You obviously haven't been following Senator Obama at all, because almost at every campaign stop, he mentions the heroic accomplishments of those women who organized and got the right to vote. EVERY ONE.

You are obviously a Hillary mouthpiece who is disappointed in her poor showing and are now taking it out on Obama.

If there is anything Michelle Obama has preached more about than misogny in our culture, well then, I don't know what it is.


Obama will unite this nation and maybe even this world. That is the power of OUR movement.

Notice that Obama always calls this "our movement" or uses the word "we", whereas Hillary refers to herself just a bit too much.

It is okay if you want to sit on the sidelines, but don't you DARE accuse us of being part of the problem since you are disappointed in your candidate's showing. You know in your heart of hearts, it is not true.

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tom:

What are yall obamites gonna be saying when March is Clintons month, I can see her winning at least 6 states in a row...if not more, and now that the press has crowned King Obama, and if he struggles in March(big states arent kind to the King) it will be a whole new ballgame...dont count the Clinton Machine out...people have done that in the past and...oh well!

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Bob Evans:

Ciccina,

The two candidates are not running "neck and neck". Obama has a significant pledged delegate lead, and that's all that matters, no matter what propaganda Hillary's team has fed you. Whoever has the pledged delegate lead at the end will be the candidate nearly ALL the super delegates will back (that is, unless they want to get voted out of office the next election cycle).

Obama has won nearly 25 states already, and would likely end up with 36 or more wins total. Well, that says something powerful right there.

She will concede gracefully March 5th.

By the way, please don't foul this board with false accusations of gender bias by the Obama campaign. As an independent observer, I have seen Obama speak many times on women's rights.


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tom:

oh yeah, Michelle Obama needs to do like McCain's wife and just stand and smile(and not talk, foot in mouth problem she has)....i somehow she becomes First Lady, she will make Hillary's time in the white house look like Laura Bushes....

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David :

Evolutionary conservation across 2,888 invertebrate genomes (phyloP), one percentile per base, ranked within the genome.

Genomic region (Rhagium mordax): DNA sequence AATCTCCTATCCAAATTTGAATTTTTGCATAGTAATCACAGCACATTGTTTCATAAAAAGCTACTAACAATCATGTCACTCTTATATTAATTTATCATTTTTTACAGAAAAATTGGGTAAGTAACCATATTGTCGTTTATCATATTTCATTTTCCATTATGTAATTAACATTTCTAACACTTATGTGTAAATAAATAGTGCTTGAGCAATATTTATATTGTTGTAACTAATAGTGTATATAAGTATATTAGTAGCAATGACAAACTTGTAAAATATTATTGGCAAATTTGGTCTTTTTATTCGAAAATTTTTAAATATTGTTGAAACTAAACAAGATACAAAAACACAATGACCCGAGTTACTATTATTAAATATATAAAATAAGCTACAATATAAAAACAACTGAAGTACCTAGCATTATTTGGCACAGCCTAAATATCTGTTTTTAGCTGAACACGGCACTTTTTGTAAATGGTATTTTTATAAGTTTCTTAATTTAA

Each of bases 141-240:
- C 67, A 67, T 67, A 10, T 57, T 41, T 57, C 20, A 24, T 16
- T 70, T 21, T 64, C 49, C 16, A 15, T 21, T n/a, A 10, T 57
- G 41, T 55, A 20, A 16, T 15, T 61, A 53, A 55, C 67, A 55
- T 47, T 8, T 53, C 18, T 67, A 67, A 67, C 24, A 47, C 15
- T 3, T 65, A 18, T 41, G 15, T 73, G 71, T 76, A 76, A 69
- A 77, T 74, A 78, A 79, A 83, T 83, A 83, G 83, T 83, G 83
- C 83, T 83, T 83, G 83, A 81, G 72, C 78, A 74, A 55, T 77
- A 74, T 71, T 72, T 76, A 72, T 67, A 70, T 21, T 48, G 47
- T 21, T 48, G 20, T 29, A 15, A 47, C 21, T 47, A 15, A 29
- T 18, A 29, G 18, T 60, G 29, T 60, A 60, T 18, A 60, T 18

Tom,

Are you willing to put your money where your mouth is? How about a friendly wager?


Clinton concedes on March 5th, 6th or 7th.


If this turns out to be true, you donate the maximum to Obama's campaign. Otherwise, you donate the max to Hillary's.


DEEEAL or NOOO DEEEAL?

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Kaitlyn:

Tom,

Are you willing to put your money where your mouth is? How about a friendly wager?


Clinton concedes on March 5th, 6th or 7th.


If this turns out to be true, you donate the maximum to Obama's campaign. Otherwise, you donate the max to Hillary's.


DEEEAL or NOOO DEEEAL?

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Donkey Voter:

I think the DNC really screwed up. Florida and Michigan should not be seated but can the party afford to disenfranchise and alienate voters in those 2 states? Wow.

On a numbers basis, Obama is certainly ahead and fairly ahead. But let's recognize that even among pledged delegates, he's only ahead by around 0.7%. Good for him but it's been an extremely close election.

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Bob Evans,

I refer you to Donkey Voter's comment above. After all, I thought it was the delegates that mattered, not the popular vote... wasn't that what Obama's campaign said after New Hampshire, Nevada and Florida?

As for these instances of Obama talking about women's rights - I'd love to see examples (beyond the perfunctory references on the website). Got any links?

It is not "befouling" anything to bring up gender bias.

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Skipaway:

So some people believed that since Clinton was treated unfairly by the media, people should vote for her? Strange logic.

Presidency isn't about compensating women for sexism or minorities for racism.

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Skipaway, you really don't get it. I mean REALLY don't get it. Its not about the president "compensating" for sexism. Its about establishing policies and programs that address the problem. There are many problems with regard to women issues, and many things that can be done about them. Some of them Hillary has already worked on, some of them she is in the process of working on. Obama has worked on none of them, nor has he shown any interest (though he has voted appropriately along with the bulk of the Democratic Senators). I could, but won't, bore you with the specifics.

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Skipaway, you really don't get it. I mean REALLY don't get it. Its not about the president "compensating" for sexism. Its about establishing policies and programs that address the problem. There are many problems with regard to women issues, and many things that can be done about them. Some of them Hillary has already worked on, some of them she is in the process of working on. Obama has worked on none of them, nor has he shown any interest (though he has voted appropriately along with the bulk of the Democratic Senators). I could, but won't, bore you with the specifics.

After all, I wouldn't want to disrupt all the salivating over Hillary finally being burned at the stake.

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tom:

If Bill(the KING OF HOPE) couldnt get anything acomplished in Washington...a rookie politician isnt either.....he is going to need 60 Dems in the Senate to get anything in wants through, and if it is anything that the Congress needs to say yes to in regards to Iraq, there are at least 3 or 4 Dems that will vote with the GOP.